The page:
On the Interpretation of Dreams

Last night I had a peculiar dream in which, for reasons obscure, I hijacked one of the dishes of the Ryle Telescope at the Mullard Radio Astronomy Observatory in Cambridge and drove it at high speed along a railway line all the way to Oxford (pursued by an ice cream van). To non-astronomers this probably sounds completely barking, but I should point out that the Mullard Radio Astronomy Observatory is located at the site of Lord’s Bridge, a former railway station on the (now defunct) line between Cambridge and Oxford and some of the telescope dishes move along sections of the old track. Of course the track no longer extends all the way to Oxford, and in any case there would be bridges under which one of the 13-metre antennae of the Ryle Telescope could not possibly pass. Such mundane considerations don’t matter in the world of dreams, however, and the whole escapade was like a madcap chase scene from a daft movie. I woke up chuckling.

I’m by no means an expert in the interpretation of dreams but on the occasions when I can remember what I’ve dreamt about it always seems to be a weird juxtaposition of things I’ve experienced in the recent past. In this particular case I recall reading an article about the possibility (now, I believe, shelved) that the Oxford-Cambridge railway might be reinstated. I’ve also been reading tweets and facebook messages from people currently at a radio-astronomy workshop in the Netherlands.

My interpretation of this sort of thing is that during a dream the sleeping brain is sifting through recent experiences and relating them to others, including recent events and things lodged in long-term memory. If I’m right, then this kind of dream is basically a by-product of the workings of a sort of subconscious filing system. Not sure how the ice cream van fits into this scheme though.

There are other kinds of dream, of course, and they don’t always fit into this pattern. In my experience the majority don’t make any sense at all, so I won’t say any more about that class. I don’t know how many people have regular recurrent dreams, but I do; these are of two types. The first is a standard “anxiety” dream. I could be sitting in an orchestra on the stage of a concert hall, or some similar situation. I have a musical instrument in my hands and am dressed for the part, like all the other musicians. It is shortly before the performance is due to start. The problem is that I don’t actually know how to play the instrument. Time is ticking away and I’m soon to be found out. How do I escape? I think it’s obvious that this dream is closely related to impostor syndrome.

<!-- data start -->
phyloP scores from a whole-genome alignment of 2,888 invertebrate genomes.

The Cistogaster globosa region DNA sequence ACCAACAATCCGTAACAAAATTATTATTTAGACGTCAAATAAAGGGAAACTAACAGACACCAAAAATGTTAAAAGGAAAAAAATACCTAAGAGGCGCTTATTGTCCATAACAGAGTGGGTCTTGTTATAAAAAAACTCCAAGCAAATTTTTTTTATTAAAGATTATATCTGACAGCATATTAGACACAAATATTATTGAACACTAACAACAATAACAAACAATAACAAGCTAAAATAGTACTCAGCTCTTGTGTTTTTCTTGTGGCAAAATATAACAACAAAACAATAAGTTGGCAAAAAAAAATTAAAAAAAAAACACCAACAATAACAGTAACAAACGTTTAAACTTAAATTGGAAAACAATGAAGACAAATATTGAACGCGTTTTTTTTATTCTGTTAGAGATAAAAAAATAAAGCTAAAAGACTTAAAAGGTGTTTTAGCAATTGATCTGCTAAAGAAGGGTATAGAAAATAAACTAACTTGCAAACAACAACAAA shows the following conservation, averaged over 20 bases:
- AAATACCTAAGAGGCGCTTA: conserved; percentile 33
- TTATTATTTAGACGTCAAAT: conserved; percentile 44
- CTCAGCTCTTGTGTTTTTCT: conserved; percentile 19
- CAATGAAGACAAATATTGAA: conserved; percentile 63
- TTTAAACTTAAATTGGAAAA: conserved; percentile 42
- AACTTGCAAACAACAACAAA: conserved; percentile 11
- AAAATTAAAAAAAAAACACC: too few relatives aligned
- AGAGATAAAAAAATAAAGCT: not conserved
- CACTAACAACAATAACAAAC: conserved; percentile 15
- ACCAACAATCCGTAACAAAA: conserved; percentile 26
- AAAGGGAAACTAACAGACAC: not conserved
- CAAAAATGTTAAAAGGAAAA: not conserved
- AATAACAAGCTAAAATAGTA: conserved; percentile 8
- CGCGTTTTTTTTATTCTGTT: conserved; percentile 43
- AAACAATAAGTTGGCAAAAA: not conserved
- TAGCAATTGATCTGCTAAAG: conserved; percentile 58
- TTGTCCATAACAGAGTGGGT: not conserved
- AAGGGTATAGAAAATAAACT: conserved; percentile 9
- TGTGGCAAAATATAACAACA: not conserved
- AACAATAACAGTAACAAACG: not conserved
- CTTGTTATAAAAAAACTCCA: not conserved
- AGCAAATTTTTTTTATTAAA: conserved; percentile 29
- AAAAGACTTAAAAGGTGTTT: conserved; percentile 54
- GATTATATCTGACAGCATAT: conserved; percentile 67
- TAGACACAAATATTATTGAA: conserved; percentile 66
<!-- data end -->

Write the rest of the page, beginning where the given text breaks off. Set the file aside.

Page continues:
The second type of recurrent dream is harder to fathom. I’ve moved around quite a lot during my career: starting in Sussex, then in London, Nottingham, Cardiff and then back to Sussex. In this kind of dream I’m supposed to be back in one of the places I used to live, but it’s curiously different from what it was like in reality. One example involved me being back in my old flat in Bethnal Green. Exploring the place I took a nice walk through the French windows and into the garden. Trouble is, the flat didn’t actually have French windows or a garden. How could it? It wasn’t even on the ground floor…

That kind of dream is quite disconcerting, especially since it’s recurrent. But I can give an example that’s even weirder. As regular readers of this blog – both of them – will know, I was unwell for a period last summer. During the worst of this episode I was confined for a while in a psychiatric clinic. I wasn’t there for very long (perhaps 3-4 days) but I didn’t really keep track of time very well and in retrospect it seems I was there much longer than that. I was also heavily sedated for a lot of the time I was there. The effect of this was to blur the distinction between sleeping and waking almost completely so I literally didn’t know whether I was conscious or unconscious.

Now I know for a fact that I didn’t have any visitors when I was in that place. However, I have perfect recollection of a time when a young man (a former student of mine of Cardiff University) came into my room, sat down beside my bed and opened a discussion about physics, his plans for doing a PhD in Early Universe Cosmology, and various other topics to do with books and films. Looking back on this I realize that the conversation I’d imagined was actually a kind of synthesis of bits of other conversations I’d previously had with the same person in a different environment (i.e. my old office in Cardiff University). The peculiarity is that I now remember that imagined pastiche of a conversation as if it were actually real, and it has always been difficult for me to convince myself that it didn’t happen. It’s almost as if the filing system had gone into reverse, pulling old memories out of their drawers and sticking them back in my consciousness.